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Bro and Tell

BFFs And Night Court For Sports

Bromance and Comeuppance On Two New Comedy Crib Series

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“Silicon Valley meets Girls meets black male educators with lots of unrealized potential.”

That’s how Carl Foreman Jr. and Anthony Gaskins categorize their new series Frank and Lamar which joins Joe Schiappa’s Sport Court in the latest wave of new series available now on IFC’s Comedy Crib. To better acquaint you with the newbies, we went right to the creators for their candid POVs. And they did not disappoint. Here are snippets of their interviews:

Frank and Lamar

via GIPHY

IFC: How would you describe Frank and Lamar to a fancy network executive you met in an elevator?
Carl: Best bros from college live and work together teaching at a fancy Manhattan private school, valiantly trying to transition into a more mature phase of personal and professional life while clinging to their boyish ways.

IFC: And to a friend of a friend you met in a bar?
Carl: The same way, slightly less coherent.

Anthony: I’d probably speak about it with much louder volume, due to the bar which would probably be playing the new Kendrick Lamar album. I might also include additional jokes about Carl, or unrelated political tangents.

Carl: He really delights in randomly slandering me for no reason. I get him back though. Our rapport on the page, screen, and in real life, comes out of a lot of that back and forth.

IFC: In what way is Frank and Lamar a poignant series for this moment in time?
Carl: It tells a story I feel most people aren’t familiar with, having young black males teach in a very affluent white world, while never making it expressly about that either. Then in tackling their personal lives, we see these three-dimensional guys navigate a pivotal moment in time from a perspective I feel mainstream audiences tend not to see portrayed.

Anthony: I feel like Frank and Lamar continues to push the envelope within the genre by presenting interesting and non stereotypical content about people of color. The fact that this show brought together so many talented creative people, from the cast and crew to the producers, who believe in the project, makes the work that much more intentional and truthful. I also think it’s pretty incredible that we got to employ many of our friends!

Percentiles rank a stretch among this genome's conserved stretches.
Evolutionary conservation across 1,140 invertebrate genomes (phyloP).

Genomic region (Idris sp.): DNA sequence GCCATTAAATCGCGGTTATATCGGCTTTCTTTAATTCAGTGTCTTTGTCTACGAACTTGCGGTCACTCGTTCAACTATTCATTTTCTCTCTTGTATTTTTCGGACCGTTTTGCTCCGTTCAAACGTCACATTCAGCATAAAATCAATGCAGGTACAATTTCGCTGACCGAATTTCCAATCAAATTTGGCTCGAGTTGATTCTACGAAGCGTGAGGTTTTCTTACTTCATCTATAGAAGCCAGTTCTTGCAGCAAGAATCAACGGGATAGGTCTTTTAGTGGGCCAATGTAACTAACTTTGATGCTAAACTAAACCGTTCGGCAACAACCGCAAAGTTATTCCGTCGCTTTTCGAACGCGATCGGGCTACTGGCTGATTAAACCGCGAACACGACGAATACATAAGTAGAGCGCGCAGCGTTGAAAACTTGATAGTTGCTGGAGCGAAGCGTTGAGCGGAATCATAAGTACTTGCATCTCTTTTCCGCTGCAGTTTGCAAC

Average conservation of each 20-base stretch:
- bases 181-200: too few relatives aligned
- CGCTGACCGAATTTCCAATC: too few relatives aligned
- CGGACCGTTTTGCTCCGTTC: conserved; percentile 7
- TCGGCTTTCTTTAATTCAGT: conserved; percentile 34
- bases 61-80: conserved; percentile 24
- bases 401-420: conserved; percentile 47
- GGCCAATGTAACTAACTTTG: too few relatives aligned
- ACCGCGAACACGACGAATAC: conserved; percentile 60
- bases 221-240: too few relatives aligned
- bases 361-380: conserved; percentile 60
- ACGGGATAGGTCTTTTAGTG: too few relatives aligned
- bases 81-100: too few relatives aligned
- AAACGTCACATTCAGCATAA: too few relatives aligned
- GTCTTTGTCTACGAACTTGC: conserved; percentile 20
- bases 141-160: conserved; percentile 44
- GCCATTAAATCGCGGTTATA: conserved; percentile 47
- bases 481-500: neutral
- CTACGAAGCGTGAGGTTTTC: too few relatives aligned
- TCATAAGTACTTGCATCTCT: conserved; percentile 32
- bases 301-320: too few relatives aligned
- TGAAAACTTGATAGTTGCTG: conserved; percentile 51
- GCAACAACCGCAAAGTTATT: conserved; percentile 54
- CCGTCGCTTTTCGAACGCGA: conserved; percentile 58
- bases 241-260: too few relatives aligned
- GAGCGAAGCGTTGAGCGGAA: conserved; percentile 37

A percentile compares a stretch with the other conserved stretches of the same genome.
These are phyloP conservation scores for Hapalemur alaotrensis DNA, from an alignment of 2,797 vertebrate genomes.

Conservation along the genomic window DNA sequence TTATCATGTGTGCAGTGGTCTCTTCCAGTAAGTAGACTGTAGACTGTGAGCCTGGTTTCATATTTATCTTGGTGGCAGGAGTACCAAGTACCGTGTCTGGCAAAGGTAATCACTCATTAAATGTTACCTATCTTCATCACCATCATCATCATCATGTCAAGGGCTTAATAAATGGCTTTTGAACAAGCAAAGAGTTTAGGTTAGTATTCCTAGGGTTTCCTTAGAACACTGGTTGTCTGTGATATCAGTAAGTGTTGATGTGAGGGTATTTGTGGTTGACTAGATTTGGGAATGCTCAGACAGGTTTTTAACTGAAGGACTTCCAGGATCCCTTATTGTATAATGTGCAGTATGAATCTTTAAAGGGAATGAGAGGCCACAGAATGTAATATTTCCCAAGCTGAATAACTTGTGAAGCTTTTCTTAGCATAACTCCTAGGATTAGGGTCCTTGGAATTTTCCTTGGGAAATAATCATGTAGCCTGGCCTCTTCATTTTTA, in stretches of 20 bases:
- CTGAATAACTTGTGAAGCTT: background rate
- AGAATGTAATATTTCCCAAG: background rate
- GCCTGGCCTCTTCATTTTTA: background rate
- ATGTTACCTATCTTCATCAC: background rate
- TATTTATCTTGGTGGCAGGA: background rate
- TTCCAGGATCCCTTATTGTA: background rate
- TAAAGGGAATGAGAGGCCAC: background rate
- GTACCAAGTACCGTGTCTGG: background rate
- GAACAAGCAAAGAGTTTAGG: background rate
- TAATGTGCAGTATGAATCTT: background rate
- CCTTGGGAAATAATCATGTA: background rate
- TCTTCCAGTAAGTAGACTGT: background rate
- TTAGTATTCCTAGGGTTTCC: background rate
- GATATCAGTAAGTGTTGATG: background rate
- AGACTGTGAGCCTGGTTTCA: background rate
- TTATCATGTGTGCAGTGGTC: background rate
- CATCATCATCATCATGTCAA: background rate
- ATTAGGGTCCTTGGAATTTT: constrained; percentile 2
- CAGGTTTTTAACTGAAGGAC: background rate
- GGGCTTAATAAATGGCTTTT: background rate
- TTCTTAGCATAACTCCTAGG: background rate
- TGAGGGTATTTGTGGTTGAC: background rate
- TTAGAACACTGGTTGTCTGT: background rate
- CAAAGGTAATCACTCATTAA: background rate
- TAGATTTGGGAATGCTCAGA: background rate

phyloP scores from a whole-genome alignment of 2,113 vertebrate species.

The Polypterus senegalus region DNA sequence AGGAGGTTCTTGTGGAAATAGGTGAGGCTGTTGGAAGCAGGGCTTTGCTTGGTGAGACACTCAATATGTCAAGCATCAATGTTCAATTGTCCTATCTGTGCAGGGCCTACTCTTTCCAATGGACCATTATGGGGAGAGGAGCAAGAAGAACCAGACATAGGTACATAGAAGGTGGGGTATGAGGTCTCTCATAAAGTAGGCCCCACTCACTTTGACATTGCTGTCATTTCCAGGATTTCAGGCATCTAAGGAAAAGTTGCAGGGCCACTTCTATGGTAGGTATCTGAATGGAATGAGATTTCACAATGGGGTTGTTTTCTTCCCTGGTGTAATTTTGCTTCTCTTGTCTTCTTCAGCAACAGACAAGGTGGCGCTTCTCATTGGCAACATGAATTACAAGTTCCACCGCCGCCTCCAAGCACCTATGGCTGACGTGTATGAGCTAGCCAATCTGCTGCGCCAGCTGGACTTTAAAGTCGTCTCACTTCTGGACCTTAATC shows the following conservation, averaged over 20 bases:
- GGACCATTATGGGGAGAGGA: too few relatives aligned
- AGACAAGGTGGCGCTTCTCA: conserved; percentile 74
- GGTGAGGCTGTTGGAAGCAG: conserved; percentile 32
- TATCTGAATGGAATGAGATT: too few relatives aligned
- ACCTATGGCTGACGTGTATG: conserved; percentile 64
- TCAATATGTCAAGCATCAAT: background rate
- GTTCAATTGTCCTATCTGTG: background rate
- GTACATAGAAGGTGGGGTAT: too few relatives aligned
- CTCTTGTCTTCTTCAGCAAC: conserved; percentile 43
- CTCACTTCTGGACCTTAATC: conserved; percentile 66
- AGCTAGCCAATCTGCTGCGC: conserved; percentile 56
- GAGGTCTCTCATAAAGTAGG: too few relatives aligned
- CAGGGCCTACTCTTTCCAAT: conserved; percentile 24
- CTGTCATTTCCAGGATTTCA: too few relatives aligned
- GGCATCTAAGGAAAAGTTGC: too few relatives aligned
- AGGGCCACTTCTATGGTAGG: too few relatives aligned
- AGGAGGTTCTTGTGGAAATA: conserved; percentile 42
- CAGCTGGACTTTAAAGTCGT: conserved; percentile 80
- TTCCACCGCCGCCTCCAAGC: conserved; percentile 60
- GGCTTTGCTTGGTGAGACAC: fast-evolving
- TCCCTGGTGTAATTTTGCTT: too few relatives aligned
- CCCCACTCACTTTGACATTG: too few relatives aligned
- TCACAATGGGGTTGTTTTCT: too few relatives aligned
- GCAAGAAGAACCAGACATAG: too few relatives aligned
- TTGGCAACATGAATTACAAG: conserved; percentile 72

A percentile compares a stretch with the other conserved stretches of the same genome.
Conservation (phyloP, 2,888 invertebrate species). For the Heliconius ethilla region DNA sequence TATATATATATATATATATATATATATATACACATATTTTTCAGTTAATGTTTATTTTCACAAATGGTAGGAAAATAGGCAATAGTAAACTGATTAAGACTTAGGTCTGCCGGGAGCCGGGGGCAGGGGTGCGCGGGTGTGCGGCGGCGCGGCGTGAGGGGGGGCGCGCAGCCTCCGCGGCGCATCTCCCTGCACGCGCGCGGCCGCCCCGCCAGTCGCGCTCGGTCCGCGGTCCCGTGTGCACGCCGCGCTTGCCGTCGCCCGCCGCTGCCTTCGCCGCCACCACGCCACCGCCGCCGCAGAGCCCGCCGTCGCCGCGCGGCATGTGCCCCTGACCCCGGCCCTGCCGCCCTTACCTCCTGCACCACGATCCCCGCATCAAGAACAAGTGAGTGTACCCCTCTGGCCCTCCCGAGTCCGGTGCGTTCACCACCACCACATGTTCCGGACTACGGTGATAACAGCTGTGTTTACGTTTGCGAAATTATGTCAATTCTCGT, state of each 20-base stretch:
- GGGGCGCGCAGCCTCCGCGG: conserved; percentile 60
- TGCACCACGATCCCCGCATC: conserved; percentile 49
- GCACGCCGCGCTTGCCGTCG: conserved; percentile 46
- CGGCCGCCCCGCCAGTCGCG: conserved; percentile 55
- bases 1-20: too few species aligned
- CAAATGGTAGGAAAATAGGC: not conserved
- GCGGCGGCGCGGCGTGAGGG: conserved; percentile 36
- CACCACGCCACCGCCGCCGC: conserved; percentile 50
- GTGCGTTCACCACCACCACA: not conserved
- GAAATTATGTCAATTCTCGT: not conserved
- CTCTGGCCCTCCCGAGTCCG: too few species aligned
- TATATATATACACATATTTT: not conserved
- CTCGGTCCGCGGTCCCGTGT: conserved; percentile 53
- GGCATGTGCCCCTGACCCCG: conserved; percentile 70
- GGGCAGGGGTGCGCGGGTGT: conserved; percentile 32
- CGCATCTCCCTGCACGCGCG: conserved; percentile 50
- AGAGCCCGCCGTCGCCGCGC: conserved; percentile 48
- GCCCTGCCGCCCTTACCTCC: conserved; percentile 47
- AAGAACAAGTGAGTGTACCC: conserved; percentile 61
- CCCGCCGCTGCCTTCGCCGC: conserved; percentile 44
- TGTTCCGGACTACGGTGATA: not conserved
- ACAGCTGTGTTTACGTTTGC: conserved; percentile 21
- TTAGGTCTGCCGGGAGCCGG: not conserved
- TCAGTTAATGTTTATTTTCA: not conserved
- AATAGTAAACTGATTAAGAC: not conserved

Sport Court

Sport Court gavel

IFC: How would you describe Sport Court to a fancy network executive you met in an elevator?
Joe: SPORT COURT follows Judge David Linda, a circuit court judge assigned to handle an ad hoc courtroom put together to prosecute rowdy fan behavior in the basement of the Hartford Ultradome. Think an updated Night Court.

IFC: How would you describe Sport Court to drunk friend of a friend you met in a bar?
Joe: Remember when you put those firecrackers down that guy’s pants at the baseball game? It’s about a judge who works in a court in the stadium that puts you in jail right then and there. I know, you actually did spend the night in jail, but imagine you went to court right that second and didn’t have to get your brother to take off work from GameStop to take you to your hearing.

IFC: Is there a method to your madness when coming up with sports fan faux pas?
Joe: I just think of the worst things that would ruin a sporting event for everyone. Peeing in the slushy machine in open view of a crowd seemed like a good one.

IFC: Honestly now, how many of the fan transgressions are things you’ve done or thought about doing?
Joe: I’ve thought about ripping out a whole row of chairs at a theater or stadium, so I would have my own private space. I like to think of that really whenever I have to sit crammed next to lots of people. Imagine the leg room!